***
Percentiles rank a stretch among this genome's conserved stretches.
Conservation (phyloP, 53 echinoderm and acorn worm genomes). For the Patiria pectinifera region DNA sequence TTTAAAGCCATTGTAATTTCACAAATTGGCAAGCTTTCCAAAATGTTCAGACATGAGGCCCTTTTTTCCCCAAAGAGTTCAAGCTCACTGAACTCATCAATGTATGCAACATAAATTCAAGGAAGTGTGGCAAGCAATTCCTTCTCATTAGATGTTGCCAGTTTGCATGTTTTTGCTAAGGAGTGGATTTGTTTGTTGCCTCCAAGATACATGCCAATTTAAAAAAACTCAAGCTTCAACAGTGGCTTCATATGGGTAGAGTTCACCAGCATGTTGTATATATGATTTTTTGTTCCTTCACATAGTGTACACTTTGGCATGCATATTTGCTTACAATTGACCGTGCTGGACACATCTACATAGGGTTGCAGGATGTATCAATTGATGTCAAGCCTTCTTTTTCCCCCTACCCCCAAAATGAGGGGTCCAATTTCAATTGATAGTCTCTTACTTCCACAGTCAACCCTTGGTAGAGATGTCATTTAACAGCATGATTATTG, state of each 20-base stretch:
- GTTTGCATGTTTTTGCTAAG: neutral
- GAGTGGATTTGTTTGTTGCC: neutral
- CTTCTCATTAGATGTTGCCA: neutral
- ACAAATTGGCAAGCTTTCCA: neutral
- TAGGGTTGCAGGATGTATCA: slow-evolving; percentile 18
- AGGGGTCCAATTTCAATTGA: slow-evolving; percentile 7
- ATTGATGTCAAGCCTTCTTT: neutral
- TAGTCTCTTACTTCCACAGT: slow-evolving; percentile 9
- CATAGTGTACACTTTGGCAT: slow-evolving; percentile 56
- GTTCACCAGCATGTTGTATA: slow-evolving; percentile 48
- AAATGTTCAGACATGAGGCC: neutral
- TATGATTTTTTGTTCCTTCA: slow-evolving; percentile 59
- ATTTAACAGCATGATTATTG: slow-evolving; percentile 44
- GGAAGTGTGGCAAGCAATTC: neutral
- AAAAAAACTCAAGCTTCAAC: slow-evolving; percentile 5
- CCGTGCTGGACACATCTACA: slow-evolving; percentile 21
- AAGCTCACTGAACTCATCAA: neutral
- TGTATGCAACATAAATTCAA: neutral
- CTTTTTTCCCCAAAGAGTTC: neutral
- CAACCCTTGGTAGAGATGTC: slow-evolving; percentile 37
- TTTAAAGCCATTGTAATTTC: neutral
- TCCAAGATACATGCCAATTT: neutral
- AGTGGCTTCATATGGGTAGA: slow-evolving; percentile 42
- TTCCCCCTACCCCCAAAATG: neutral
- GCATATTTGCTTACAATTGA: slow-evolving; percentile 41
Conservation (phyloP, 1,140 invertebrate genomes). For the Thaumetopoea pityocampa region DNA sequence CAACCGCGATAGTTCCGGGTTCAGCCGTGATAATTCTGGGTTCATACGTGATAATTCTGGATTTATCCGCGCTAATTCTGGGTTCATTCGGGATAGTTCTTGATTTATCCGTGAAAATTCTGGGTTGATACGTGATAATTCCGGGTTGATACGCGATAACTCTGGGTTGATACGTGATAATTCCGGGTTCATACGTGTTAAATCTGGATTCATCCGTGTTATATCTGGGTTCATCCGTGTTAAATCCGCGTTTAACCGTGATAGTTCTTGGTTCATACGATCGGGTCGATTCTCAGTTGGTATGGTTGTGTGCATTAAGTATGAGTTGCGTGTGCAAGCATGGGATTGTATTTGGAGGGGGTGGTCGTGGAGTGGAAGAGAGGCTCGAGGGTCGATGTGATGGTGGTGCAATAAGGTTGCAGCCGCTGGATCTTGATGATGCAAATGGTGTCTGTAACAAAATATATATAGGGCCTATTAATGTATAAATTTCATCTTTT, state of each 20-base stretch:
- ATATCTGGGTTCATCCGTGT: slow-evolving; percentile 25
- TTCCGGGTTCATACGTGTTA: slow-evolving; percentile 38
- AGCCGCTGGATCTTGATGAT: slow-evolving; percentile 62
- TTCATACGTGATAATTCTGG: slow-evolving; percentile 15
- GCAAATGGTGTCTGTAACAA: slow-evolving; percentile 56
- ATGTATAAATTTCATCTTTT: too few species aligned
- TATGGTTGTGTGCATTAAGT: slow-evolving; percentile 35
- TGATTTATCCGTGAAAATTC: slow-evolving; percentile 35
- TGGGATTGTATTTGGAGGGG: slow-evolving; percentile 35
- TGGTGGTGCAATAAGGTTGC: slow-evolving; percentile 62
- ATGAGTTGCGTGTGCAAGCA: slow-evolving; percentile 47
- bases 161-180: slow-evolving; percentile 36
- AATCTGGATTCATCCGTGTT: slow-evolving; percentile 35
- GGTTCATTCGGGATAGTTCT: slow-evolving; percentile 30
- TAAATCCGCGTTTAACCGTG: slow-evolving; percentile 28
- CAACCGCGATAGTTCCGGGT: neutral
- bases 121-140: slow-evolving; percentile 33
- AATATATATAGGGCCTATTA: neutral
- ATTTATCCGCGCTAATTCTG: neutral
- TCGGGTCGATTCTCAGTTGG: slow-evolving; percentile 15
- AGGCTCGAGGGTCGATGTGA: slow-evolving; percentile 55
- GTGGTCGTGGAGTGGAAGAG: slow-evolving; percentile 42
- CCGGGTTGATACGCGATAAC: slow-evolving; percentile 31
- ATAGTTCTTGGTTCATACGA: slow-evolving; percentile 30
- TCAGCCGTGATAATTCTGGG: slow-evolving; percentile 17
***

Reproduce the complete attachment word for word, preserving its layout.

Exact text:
Percentiles rank a stretch among this genome's conserved stretches.
Conservation (phyloP, 53 echinoderm and acorn worm genomes). For the Patiria pectinifera region DNA sequence TTTAAAGCCATTGTAATTTCACAAATTGGCAAGCTTTCCAAAATGTTCAGACATGAGGCCCTTTTTTCCCCAAAGAGTTCAAGCTCACTGAACTCATCAATGTATGCAACATAAATTCAAGGAAGTGTGGCAAGCAATTCCTTCTCATTAGATGTTGCCAGTTTGCATGTTTTTGCTAAGGAGTGGATTTGTTTGTTGCCTCCAAGATACATGCCAATTTAAAAAAACTCAAGCTTCAACAGTGGCTTCATATGGGTAGAGTTCACCAGCATGTTGTATATATGATTTTTTGTTCCTTCACATAGTGTACACTTTGGCATGCATATTTGCTTACAATTGACCGTGCTGGACACATCTACATAGGGTTGCAGGATGTATCAATTGATGTCAAGCCTTCTTTTTCCCCCTACCCCCAAAATGAGGGGTCCAATTTCAATTGATAGTCTCTTACTTCCACAGTCAACCCTTGGTAGAGATGTCATTTAACAGCATGATTATTG, state of each 20-base stretch:
- GTTTGCATGTTTTTGCTAAG: neutral
- GAGTGGATTTGTTTGTTGCC: neutral
- CTTCTCATTAGATGTTGCCA: neutral
- ACAAATTGGCAAGCTTTCCA: neutral
- TAGGGTTGCAGGATGTATCA: slow-evolving; percentile 18
- AGGGGTCCAATTTCAATTGA: slow-evolving; percentile 7
- ATTGATGTCAAGCCTTCTTT: neutral
- TAGTCTCTTACTTCCACAGT: slow-evolving; percentile 9
- CATAGTGTACACTTTGGCAT: slow-evolving; percentile 56
- GTTCACCAGCATGTTGTATA: slow-evolving; percentile 48
- AAATGTTCAGACATGAGGCC: neutral
- TATGATTTTTTGTTCCTTCA: slow-evolving; percentile 59
- ATTTAACAGCATGATTATTG: slow-evolving; percentile 44
- GGAAGTGTGGCAAGCAATTC: neutral
- AAAAAAACTCAAGCTTCAAC: slow-evolving; percentile 5
- CCGTGCTGGACACATCTACA: slow-evolving; percentile 21
- AAGCTCACTGAACTCATCAA: neutral
- TGTATGCAACATAAATTCAA: neutral
- CTTTTTTCCCCAAAGAGTTC: neutral
- CAACCCTTGGTAGAGATGTC: slow-evolving; percentile 37
- TTTAAAGCCATTGTAATTTC: neutral
- TCCAAGATACATGCCAATTT: neutral
- AGTGGCTTCATATGGGTAGA: slow-evolving; percentile 42
- TTCCCCCTACCCCCAAAATG: neutral
- GCATATTTGCTTACAATTGA: slow-evolving; percentile 41
Conservation (phyloP, 1,140 invertebrate genomes). For the Thaumetopoea pityocampa region DNA sequence CAACCGCGATAGTTCCGGGTTCAGCCGTGATAATTCTGGGTTCATACGTGATAATTCTGGATTTATCCGCGCTAATTCTGGGTTCATTCGGGATAGTTCTTGATTTATCCGTGAAAATTCTGGGTTGATACGTGATAATTCCGGGTTGATACGCGATAACTCTGGGTTGATACGTGATAATTCCGGGTTCATACGTGTTAAATCTGGATTCATCCGTGTTATATCTGGGTTCATCCGTGTTAAATCCGCGTTTAACCGTGATAGTTCTTGGTTCATACGATCGGGTCGATTCTCAGTTGGTATGGTTGTGTGCATTAAGTATGAGTTGCGTGTGCAAGCATGGGATTGTATTTGGAGGGGGTGGTCGTGGAGTGGAAGAGAGGCTCGAGGGTCGATGTGATGGTGGTGCAATAAGGTTGCAGCCGCTGGATCTTGATGATGCAAATGGTGTCTGTAACAAAATATATATAGGGCCTATTAATGTATAAATTTCATCTTTT, state of each 20-base stretch:
- ATATCTGGGTTCATCCGTGT: slow-evolving; percentile 25
- TTCCGGGTTCATACGTGTTA: slow-evolving; percentile 38
- AGCCGCTGGATCTTGATGAT: slow-evolving; percentile 62
- TTCATACGTGATAATTCTGG: slow-evolving; percentile 15
- GCAAATGGTGTCTGTAACAA: slow-evolving; percentile 56
- ATGTATAAATTTCATCTTTT: too few species aligned
- TATGGTTGTGTGCATTAAGT: slow-evolving; percentile 35
- TGATTTATCCGTGAAAATTC: slow-evolving; percentile 35
- TGGGATTGTATTTGGAGGGG: slow-evolving; percentile 35
- TGGTGGTGCAATAAGGTTGC: slow-evolving; percentile 62
- ATGAGTTGCGTGTGCAAGCA: slow-evolving; percentile 47
- bases 161-180: slow-evolving; percentile 36
- AATCTGGATTCATCCGTGTT: slow-evolving; percentile 35
- GGTTCATTCGGGATAGTTCT: slow-evolving; percentile 30
- TAAATCCGCGTTTAACCGTG: slow-evolving; percentile 28
- CAACCGCGATAGTTCCGGGT: neutral
- bases 121-140: slow-evolving; percentile 33
- AATATATATAGGGCCTATTA: neutral
- ATTTATCCGCGCTAATTCTG: neutral
- TCGGGTCGATTCTCAGTTGG: slow-evolving; percentile 15
- AGGCTCGAGGGTCGATGTGA: slow-evolving; percentile 55
- GTGGTCGTGGAGTGGAAGAG: slow-evolving; percentile 42
- CCGGGTTGATACGCGATAAC: slow-evolving; percentile 31
- ATAGTTCTTGGTTCATACGA: slow-evolving; percentile 30
- TCAGCCGTGATAATTCTGGG: slow-evolving; percentile 17